Astronaut Chris Cassidy (NASA) and Luca Parmitano (ESA) performed an Extra Vehicular Activity (EVA) which began at 1909 GMT on 10 July. During the spacewalk ,which lasted six hours seven minutes, the two astronauts made various equipment retrievals and change-outs including replacing a failed component on an antenna, installing radiator grapple bars onto the outboard P-1 and S-1 trusses, retrieving two materials science experiments, The astronauts also routed power cables in preparation for the arrival of a new NAUKA Russian module.
Archive | July, 2013
Proton failure may have other contributory causes but guidance system was definitely wired up wrongly
The failure of a Proton M/Blok DM-03 on 2 July, destroying three Glonass spacecraft in the process, continues to intrigue. While it was initially suspected that there had been an engine failure and a premature lift off due to a pad fault, now it seems that the principal cause of the rocket’s “fishtailing” trajectory, subsequent arch over, break up and crash, was due to a faultily installed guidance system.
The final configuration of the Ariane 6 launch vehicle has been finalised by the European Space Agency (ESA). It will use three parallel solid rockets as a “multi P linear” configuarion followed by a solid second stage with a Vinci-engined final stage using using liquid hydrogen and liquid oxygen as propellants. The full description is on our main Flightglobal space news page here.
While many UK astronomers remain either sceptical or even fearful over attempts to contact extra-terrestrial life, this has not stopped them from setting up the UK SETI Research Network (UKSRN) which now has the Astronomer Royal himself, Martin Rees, installed as its patron.
On 4 July, contact was lost with the Express-MD1 communications spacecraft disrupting coverage of four main Russian television channels to parts of Russia. The cause was reported by the Russian government to be due to faulty orientation of the satellite’s antennas. Engineers are working to recover the spacecraft.
Space Exploration Technologies (SpaceX) has released this video clip which spectularly shows its latest up and down flight during its experimentation with a rocket test vehicle exploring the science and art of operating reusable first stages. On June 14, SpaceX’s Grasshopper flew 325 m (1066 feet) from its luanch pad in McGregor, Texas, an altitude higher than Manhattan’s Chrysler Building, before smoothly landing back on the pad.
As it presses forward with a plan to give its Atlas V and Delta IV launch vehicles dual launch capabilty, that is to launch two major satellites on one launch, the Boeing-Lockheed Martin colloboration ULA (United Launch Alliance) has selected the Swiss firm RUAG Space to build the necessary composite adapters and fairings. The contract signed on 27 June was follow-on to the business that RUAG already does for ULA in providing provides payload fairings for interstage adapters for the Atlas launcher.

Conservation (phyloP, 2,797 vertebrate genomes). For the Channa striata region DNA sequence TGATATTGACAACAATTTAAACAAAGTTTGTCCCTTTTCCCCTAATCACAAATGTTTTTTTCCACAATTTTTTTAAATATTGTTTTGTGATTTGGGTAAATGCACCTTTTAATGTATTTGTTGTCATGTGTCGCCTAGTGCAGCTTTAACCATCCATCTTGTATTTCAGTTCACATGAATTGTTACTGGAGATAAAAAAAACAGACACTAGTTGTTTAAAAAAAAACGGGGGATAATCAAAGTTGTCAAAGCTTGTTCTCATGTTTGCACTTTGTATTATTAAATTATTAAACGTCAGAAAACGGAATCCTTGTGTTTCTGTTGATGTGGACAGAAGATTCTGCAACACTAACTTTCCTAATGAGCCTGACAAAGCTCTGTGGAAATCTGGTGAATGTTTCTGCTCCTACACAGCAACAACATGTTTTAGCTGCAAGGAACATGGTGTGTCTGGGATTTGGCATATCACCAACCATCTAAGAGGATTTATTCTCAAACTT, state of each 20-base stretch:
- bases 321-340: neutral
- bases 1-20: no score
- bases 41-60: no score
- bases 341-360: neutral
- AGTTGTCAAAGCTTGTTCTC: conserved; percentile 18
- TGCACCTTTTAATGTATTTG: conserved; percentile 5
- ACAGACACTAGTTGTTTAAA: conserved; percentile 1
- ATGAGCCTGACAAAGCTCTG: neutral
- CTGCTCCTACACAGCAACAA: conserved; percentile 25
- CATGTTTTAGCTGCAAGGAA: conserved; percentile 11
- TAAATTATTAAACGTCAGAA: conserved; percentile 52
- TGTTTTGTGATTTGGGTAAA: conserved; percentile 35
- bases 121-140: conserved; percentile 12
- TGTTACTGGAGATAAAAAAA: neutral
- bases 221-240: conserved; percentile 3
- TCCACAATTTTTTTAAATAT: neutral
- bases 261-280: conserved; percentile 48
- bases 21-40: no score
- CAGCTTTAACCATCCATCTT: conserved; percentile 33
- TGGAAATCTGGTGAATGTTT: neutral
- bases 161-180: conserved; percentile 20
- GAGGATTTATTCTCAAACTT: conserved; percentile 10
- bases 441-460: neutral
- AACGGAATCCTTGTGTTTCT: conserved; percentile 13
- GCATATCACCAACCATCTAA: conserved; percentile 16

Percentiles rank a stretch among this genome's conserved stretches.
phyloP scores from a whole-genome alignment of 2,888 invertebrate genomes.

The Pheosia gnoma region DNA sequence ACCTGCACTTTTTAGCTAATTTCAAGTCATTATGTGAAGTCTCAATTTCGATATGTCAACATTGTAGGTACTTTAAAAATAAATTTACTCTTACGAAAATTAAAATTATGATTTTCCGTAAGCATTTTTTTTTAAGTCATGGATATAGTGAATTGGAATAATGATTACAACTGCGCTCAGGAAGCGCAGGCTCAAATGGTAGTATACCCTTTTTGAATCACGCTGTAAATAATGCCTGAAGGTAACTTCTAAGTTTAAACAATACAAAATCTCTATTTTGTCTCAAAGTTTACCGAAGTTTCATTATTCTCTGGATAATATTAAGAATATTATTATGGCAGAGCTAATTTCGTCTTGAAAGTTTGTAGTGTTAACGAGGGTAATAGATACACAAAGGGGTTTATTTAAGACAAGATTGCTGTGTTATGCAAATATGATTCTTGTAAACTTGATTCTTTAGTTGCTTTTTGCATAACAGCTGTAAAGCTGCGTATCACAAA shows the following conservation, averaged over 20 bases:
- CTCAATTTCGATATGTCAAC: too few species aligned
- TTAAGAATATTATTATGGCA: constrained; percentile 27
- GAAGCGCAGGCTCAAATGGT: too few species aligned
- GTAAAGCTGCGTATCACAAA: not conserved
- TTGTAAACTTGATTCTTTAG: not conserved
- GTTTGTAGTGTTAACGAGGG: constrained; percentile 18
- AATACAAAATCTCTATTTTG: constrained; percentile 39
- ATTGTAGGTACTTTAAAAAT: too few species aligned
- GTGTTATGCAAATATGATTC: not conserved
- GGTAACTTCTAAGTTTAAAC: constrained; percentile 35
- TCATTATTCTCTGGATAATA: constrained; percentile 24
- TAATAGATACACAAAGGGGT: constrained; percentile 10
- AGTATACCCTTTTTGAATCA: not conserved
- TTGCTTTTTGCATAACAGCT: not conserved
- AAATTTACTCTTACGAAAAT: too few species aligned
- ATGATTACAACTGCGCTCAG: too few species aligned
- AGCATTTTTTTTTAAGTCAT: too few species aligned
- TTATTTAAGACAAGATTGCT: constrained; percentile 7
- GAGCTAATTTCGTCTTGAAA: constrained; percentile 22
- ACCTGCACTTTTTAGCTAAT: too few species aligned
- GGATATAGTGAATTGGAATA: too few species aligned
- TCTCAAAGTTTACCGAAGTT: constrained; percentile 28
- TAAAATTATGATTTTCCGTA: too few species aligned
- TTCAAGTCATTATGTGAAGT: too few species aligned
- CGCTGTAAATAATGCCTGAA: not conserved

Having previously indicated that it would be up to the service providers to provide the crew for any commecial manned test spaceflights as part of the NASA Commercial Crew Transportation Capability (CCtCap) programme, now it seems that NASA has performed a partial U-turn. According to reports, NASA is now demanding that successful biddes will have to have at least one NASA astronaut on any test flight that goes to the International Space Station (ISS). The flight should take place in 2015 or 2016.
You could say that it is back to the good old/bad old days (depending on your point of view) of the old Cold War-era Soviet management-style after it was revealed that the Russian authorities are now engaged in a “hunt for the culprits” with respect to the launch failure of the Proton M/Blok DM-03 launch vehicle which destroyed three Glonass navigation satellites on 2 July.
Having previously expressed our consternation over European satellite operator Eutelsat’s naming system for its satellites (yes – it remains very confusing), we noted our intention to make things clearer on the Flightglobal/Ascend SpaceTrak database by using the Eutelsat title along with the international number for each Eutelsat satellite. However, we have come to the conclusion that this too is not clear enough. Following suggestions from the insurance market, from now on, the SpaceTrak database will use the official spacecraft name as set by the orbital location of the Eutelsat spacecraft along with the original name the satellite was known by when it was launched. This will be in brackets/parantheses. The international number and the launch date can still be used if there is any doubt about the identity of a spacecraft.
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